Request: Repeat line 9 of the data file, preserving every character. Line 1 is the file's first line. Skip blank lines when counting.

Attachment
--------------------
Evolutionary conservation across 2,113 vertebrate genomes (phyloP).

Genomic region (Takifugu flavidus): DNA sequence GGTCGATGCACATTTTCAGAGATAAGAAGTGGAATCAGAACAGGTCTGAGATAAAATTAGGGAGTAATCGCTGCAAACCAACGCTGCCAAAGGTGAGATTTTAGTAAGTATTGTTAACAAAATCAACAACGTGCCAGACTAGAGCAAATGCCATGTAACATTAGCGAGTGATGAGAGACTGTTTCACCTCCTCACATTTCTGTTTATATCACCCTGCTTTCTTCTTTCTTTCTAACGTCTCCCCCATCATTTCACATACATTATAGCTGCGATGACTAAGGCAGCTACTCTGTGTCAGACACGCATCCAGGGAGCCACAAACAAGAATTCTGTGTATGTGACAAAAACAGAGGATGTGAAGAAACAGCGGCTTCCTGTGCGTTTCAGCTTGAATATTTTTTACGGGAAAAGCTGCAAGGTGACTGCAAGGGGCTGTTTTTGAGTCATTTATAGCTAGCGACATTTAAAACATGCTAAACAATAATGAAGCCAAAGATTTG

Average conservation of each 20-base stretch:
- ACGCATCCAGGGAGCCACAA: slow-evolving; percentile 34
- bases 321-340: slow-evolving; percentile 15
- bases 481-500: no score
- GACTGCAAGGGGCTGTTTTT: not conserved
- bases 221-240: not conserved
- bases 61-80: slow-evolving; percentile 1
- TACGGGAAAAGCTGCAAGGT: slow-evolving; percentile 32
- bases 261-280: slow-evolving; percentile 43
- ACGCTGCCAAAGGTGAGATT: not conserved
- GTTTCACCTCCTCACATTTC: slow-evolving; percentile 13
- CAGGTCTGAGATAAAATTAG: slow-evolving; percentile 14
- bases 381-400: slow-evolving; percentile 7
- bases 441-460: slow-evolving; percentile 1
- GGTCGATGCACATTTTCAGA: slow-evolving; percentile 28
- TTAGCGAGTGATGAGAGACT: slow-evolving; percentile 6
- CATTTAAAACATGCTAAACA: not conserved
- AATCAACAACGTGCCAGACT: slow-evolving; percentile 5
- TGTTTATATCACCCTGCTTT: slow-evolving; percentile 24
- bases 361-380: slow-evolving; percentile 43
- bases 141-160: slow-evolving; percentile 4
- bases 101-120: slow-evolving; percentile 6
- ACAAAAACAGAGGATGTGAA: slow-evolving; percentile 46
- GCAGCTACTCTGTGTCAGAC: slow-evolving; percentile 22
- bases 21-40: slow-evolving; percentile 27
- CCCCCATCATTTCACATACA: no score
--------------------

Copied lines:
- bases 61-80: slow-evolving; percentile 1